Don Carlo's operatic torment reflects times of inquisitors and feudal kings
SALZBURG, Austria - Don Carlo was the operatic highlight at the Salzburg Festival celebrating the bicentenary of Giuseppe Verdi's birth in one of the most beautiful of the Italian composer's works.
It took place during the annual festival in Salzburg that runs till September in the stunning baroque Austrian city that was the birthplace of Mozart in a musical extravaganza celebrated globally.
Don Carlo raises a number of subjects in complex human relations such as fidelity, jealousy, forbidden love, individual and religious freedoms and the evergreen issue of father and son estrangement.
The opera takes place during the reign of Spanish King Philip II who had a penchant for burning people deemed heretics.
Don Carlo is the tormented, vulnerable, passionate son of King Philip who has taken his fiancée away to become the Queen.
Jonas Kaufmann excels as Don Carlo in a passionate and moving interpretation in the production at the Grosses Festspielhaus.
The scenes are reminders that Christianity in the times of the Inquisition once had some primitive practices.
Then persons with power could condemn opponents as heretics in the same way that some Muslims use their faith to persecute believers not akin to them with the curse of blasphemy when disagreements arise in some countries these days.
Verdi was known to be anticlerical, although the inquisition in Spain happened hundreds of years before the opera. The Grand Inquisitor is not portrayed well and the fate of Don Carlo and Elisabeth follows the political course he maps out.
In the opera he comes across effectively as a ruthless manipulator vehemently opposed to new ideas.
Some critiques of the early performances of Don Carlo lambasted the heretic burning scene and the set, but the audiences for the most part loved it.
"The Salzburg Festival's new Don Carlo staging is an object lesson in sumptuous emptiness. Throwing everything that money can buy at a production is no guarantee of excellence," wrote Shirley Apthorp of the Financial Times.
"Peter Stein, who has been sinking ever further into his own conservatism in recent years, has outdone himself in cringe-inducing dullness with this", production."
The New York Times also panned the stake-burning scene.
"Musically, though, the production is superb," wrote Times critic George Loomis on August 27. "The soprano Anja Harteros's vocalism may not be flawless but she gives a thoroughly involved, grippingly sung portrayal of an Elisabeth unafraid to show her love for Carlo.
"The tenor Jonas Kaufmann, in sterling voice, sings heroically but also conveys a sense of Carlo's nervous instability, especially when confronting his father about Spain's oppression of Flanders. Ms. Harteros and Mr. Kaufmann give a gorgeous, hushed performance of the magnificent final duet in which they sing of meeting in a better world."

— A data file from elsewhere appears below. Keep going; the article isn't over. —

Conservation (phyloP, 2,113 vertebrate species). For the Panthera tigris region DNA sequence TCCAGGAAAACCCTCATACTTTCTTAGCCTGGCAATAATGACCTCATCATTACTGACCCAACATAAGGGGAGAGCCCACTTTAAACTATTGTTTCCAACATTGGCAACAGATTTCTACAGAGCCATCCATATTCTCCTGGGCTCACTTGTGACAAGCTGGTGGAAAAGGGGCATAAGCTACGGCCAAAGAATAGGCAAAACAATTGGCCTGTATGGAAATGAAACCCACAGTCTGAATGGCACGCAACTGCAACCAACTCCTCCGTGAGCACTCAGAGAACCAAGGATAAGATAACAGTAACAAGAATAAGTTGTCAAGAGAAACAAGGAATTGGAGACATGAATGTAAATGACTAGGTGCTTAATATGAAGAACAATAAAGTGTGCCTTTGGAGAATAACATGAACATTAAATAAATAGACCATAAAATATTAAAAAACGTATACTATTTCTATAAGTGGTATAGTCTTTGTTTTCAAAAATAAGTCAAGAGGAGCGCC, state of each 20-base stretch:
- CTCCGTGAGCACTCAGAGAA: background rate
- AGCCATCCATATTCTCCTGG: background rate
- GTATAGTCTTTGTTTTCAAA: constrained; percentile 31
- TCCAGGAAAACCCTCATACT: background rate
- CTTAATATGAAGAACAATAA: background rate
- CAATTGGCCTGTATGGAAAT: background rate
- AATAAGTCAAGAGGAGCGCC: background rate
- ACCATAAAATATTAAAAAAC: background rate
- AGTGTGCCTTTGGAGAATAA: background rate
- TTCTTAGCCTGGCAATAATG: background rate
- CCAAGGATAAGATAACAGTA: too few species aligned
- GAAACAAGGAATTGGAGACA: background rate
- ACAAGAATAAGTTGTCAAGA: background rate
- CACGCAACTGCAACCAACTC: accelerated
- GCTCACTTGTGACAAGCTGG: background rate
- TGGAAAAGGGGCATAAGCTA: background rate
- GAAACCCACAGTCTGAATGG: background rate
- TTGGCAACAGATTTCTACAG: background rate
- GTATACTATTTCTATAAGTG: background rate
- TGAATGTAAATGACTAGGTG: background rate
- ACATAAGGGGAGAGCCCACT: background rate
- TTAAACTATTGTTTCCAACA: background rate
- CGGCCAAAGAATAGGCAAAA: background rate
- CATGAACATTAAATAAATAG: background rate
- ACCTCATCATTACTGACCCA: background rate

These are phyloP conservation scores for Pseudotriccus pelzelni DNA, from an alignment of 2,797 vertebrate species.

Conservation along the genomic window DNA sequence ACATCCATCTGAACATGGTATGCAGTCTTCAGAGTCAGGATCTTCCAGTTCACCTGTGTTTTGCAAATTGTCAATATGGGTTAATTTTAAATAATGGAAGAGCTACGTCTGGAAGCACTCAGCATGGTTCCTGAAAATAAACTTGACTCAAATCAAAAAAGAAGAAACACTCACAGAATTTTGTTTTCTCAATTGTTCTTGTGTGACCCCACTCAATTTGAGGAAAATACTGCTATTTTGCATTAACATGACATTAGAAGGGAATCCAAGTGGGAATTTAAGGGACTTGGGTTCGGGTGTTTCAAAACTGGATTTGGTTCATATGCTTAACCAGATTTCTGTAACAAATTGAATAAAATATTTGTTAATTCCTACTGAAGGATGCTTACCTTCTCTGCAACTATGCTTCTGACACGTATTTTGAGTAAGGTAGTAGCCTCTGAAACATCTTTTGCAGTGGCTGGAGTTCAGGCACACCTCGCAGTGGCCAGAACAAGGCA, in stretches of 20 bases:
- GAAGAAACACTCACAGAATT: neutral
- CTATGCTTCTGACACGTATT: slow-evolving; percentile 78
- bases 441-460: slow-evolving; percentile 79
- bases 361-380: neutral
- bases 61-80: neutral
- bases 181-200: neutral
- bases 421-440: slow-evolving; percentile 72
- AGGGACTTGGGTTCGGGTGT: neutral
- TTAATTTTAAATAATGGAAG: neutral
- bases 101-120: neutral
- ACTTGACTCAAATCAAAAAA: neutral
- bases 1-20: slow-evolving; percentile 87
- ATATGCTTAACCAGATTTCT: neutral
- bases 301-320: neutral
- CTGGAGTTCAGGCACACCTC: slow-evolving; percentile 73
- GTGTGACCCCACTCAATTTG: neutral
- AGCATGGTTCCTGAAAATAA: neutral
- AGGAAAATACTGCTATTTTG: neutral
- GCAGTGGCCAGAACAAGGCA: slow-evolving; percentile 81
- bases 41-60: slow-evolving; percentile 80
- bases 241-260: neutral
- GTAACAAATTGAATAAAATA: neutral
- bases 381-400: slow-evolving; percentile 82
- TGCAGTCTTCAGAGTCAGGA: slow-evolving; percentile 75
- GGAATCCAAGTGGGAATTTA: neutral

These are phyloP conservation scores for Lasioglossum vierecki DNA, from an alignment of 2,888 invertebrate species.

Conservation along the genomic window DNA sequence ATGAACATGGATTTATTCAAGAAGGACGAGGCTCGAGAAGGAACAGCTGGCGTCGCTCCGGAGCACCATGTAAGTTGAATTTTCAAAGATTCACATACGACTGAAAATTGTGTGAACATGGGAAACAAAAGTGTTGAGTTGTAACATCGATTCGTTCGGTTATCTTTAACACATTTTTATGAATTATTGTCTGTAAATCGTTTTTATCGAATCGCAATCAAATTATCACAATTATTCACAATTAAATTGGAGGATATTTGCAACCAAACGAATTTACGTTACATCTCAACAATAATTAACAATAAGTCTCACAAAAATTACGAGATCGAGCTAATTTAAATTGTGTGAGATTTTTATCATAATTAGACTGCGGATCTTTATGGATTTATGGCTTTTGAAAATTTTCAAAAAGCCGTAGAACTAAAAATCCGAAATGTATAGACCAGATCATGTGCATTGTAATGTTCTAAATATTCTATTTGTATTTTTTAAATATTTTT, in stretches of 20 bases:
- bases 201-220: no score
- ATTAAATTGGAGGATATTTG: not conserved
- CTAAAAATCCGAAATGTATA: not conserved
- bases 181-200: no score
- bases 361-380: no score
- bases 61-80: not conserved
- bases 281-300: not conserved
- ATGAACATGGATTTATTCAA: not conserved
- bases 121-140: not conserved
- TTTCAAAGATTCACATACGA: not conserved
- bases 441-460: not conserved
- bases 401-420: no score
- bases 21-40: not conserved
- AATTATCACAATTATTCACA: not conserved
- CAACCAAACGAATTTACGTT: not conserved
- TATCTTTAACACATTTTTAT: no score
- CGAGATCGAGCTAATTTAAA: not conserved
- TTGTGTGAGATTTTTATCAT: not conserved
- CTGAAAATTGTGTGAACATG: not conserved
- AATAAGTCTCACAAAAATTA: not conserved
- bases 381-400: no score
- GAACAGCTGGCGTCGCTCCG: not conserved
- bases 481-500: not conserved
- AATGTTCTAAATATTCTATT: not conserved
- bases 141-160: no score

Euronews headlined its review on August 29, "Don Carlo's sensational cast delights Salzburg audiences."
"A sensational cast made this production utterly prestigious, with this music conveyed by Maestro Pappano's talent and exquisite musicality," said Euronews.
The Daily Telegraph's Rupert Christiansen raved about the performer doing Elisabeth.
"Complaints of the current dearth of great Verdi sopranos must cease until further notice: we are living through the prime of Anja Harteros, a singer with the beauty of timbre, dignity of style, amplitude of voice and grandeur of presence to rival Leontyne Price, Rosa Ponselle and more distant legends.
"Her Elizabetta [Elisabeth] in Salzburg's new production of Don Carlo is quite simply sublime: majestically phrased, rich in nuance, clear of diction and moving easily from immaculately floated pianissimo to sterling fortissimo. Her "Tu che le vanità" takes us as near to heaven as we earthlings will ever reach."
Many audiences found the stark sets reinforcements for the huge cast as mesmerising.
Even though tickets do not come cheaply in Salzburg is obvious the opera with a cast festival is heavily sponsored to the tune of millions of dollars from companies such as Audi, Omega, Nestlé and Siemens.
The finale of the six week festival of 280 performances in 45 days that brought musicians and classical music lovers from all over the world was on Sunday, but next year it will be back.
And The Salzburg Whitsun Festival (Salzburger Pfingstfestspiele) is an extension of the traditional Salzburg Summer Festival.
Nestlé and Salzburg Festival Young Conductors Award was another highlight which was won this year by Briton Ben Gernon who studied tuba and conducting at the Guildhall School of Music and Drama.
For his performance at the prize-giving on August 17, he masterfully conducted two widely varying pieces in an authoritative style that is not easy to mimic.
"You have shown innovation and that is what look for in sponsoring this event," Nestlé's chairman Peter Brabeck-Letmathe told Gernon after handing him the trophy "We wish to support the careers of these young talents with this platform."
With mature dexterity Gernon bravely conducted the Vienna-based Gustav Mahler Youth Orchestra playing Beethoven's Violin Concert and Orchestra in D, opus 61 with a virtuoso solo performance by violinist Arabella Steinbacher, whose father in German and mother is Japanese. This was followed by Prokofiev's tricky fifth symphony, showing why Gernon was the winner.
Classical music is labor-intensive and opera does have the following of pop music although it has a huge following. Many children who turn to pop start with classical training. For the sake of all music let's hope big business continues to support classical music and up-and-coming musicians like Gernon and Steinbacher.
Peter Kenny's attendance at the Salzburg festival was subsidised by Nestlé.